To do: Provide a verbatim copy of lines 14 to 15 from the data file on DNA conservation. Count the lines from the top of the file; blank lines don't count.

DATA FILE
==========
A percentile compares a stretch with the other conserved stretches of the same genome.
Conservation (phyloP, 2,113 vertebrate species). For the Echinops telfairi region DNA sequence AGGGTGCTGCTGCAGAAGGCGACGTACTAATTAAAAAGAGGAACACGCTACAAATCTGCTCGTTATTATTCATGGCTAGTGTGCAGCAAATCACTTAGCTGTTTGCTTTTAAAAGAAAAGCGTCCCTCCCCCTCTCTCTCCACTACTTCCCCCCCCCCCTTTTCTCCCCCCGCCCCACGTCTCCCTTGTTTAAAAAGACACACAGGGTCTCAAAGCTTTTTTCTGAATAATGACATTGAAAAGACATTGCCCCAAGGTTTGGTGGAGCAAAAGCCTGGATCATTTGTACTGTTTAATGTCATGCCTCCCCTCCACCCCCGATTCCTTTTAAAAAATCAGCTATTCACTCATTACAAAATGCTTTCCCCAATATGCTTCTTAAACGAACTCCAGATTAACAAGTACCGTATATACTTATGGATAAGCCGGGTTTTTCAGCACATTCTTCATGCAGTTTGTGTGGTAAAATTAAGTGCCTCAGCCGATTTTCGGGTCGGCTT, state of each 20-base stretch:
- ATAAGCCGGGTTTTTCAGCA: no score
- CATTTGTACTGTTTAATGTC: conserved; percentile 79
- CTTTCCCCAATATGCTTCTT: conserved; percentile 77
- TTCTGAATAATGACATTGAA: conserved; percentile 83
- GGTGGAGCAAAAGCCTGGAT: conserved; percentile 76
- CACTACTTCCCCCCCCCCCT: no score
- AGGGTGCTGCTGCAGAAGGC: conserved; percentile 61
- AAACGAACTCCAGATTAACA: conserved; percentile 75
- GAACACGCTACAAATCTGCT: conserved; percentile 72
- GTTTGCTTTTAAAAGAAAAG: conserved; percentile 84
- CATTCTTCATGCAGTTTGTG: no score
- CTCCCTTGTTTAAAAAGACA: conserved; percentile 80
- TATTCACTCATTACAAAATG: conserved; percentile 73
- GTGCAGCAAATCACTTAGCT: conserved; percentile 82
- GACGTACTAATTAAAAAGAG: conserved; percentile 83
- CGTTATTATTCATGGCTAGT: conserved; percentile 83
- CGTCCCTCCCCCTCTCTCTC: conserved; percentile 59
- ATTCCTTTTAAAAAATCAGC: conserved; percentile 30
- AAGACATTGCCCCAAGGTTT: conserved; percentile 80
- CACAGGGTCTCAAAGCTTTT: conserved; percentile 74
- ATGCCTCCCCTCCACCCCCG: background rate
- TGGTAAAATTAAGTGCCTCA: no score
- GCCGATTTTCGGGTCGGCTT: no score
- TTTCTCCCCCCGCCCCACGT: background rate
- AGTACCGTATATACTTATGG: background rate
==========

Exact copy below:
- CTCCCTTGTTTAAAAAGACA: conserved; percentile 80
- TATTCACTCATTACAAAATG: conserved; percentile 73